himself prays against the Christians in order to help the Jews who were being forced by them to become baptized.26 The Jewish sources go on to reject the Christian notion that all biblical references to purification by water are an allusion to baptism, as interpreted by Jesus. First, they are careful to reject this idea on a theological basis, pointing out that it does not even make any sense. Second, they use a contemptuous tone towards this explicitly Christian symbol, transforming it from an embodiment of grace, pity, and new life to a representation of larceny

in Apostasy and Jewish identity in High Middle Ages Northern Europe
Open Access (free)
Daniel C. Remein and Erica Weaver

Grendel lurking ‘in þystrum’ (in darkness) (87b), able to hear the music but perpetually unable to secure an invitation to the party. The ‘radical reconfiguration of the interconnection of time, space, and embodiment’ that, according to Gillian R. Overing, Beowulf offers its readers may render the poem particularly recalcitrant to any conclusive familiarity – much less intimacy, for ‘the beginning student of the poem … encounters the same difficulty as the lifelong scholar’. 14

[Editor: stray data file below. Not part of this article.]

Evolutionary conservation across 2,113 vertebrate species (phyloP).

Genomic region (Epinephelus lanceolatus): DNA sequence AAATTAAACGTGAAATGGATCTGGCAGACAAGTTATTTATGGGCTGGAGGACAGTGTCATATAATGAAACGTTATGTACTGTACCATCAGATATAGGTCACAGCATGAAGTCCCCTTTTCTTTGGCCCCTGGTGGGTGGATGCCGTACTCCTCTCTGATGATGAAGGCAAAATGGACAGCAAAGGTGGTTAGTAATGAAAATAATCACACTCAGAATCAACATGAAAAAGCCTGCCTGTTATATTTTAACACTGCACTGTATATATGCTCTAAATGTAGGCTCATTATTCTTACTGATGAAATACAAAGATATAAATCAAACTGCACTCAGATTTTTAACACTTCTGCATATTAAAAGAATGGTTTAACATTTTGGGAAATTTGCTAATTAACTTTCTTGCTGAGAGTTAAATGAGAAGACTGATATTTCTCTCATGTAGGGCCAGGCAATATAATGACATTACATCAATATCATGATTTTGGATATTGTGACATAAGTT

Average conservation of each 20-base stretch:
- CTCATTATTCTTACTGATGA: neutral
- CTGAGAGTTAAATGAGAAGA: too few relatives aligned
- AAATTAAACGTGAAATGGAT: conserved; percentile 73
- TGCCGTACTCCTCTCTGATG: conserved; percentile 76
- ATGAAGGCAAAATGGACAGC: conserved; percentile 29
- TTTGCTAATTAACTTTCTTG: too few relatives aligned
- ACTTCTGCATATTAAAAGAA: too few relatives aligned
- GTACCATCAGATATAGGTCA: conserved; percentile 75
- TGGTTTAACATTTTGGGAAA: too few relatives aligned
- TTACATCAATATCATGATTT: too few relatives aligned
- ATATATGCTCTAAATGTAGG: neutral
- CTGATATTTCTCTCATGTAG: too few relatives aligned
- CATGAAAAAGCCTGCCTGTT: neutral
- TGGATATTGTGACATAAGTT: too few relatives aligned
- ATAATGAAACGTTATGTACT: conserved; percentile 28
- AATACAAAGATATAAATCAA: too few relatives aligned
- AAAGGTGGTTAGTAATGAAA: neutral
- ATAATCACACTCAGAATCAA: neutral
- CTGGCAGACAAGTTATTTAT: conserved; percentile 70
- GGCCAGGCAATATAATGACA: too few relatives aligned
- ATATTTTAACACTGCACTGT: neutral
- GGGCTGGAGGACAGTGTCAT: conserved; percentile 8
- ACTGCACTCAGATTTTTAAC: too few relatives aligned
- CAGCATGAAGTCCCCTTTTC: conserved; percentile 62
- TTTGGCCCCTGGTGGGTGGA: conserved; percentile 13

in Dating Beowulf
Ad Putter

_McDonald_09_Ch8 177 11/18/03, 17:05 178 Ad Putter this light the realignment of story-order and text-order, and the redistribution of narrative functions to just a handful of main characters like Gawain and the Red Knight, who, simply by dint of reappearing and being related to other characters,16 become, as it were, the very embodiments of narrative continuity. There are also other, apparently bizarre, changes in detail that work purposefully to the same end. The naming of Percyvell after his father, unique to this story, is an example of such a change, as is the father

in Pulp fictions of medieval England
Christopher Abram

, locals saw him as an embodiment of the marshland, and credited him with controlling the height of seasonal floods – he did nobody harm until the Dutch arrived to begin delving and pumping. As the waters receded from the bogs, Tiddy Mun lost his habitat, for he had lived down in the still green water, coming out on to dry land only in the evenings, when the mist rose: For thee know'st, Tiddy Mun dwelt in tha watter-holes doun deep i’ tha green still watter, an’ a comed out nobbut of evens, whan tha

in Dating Beowulf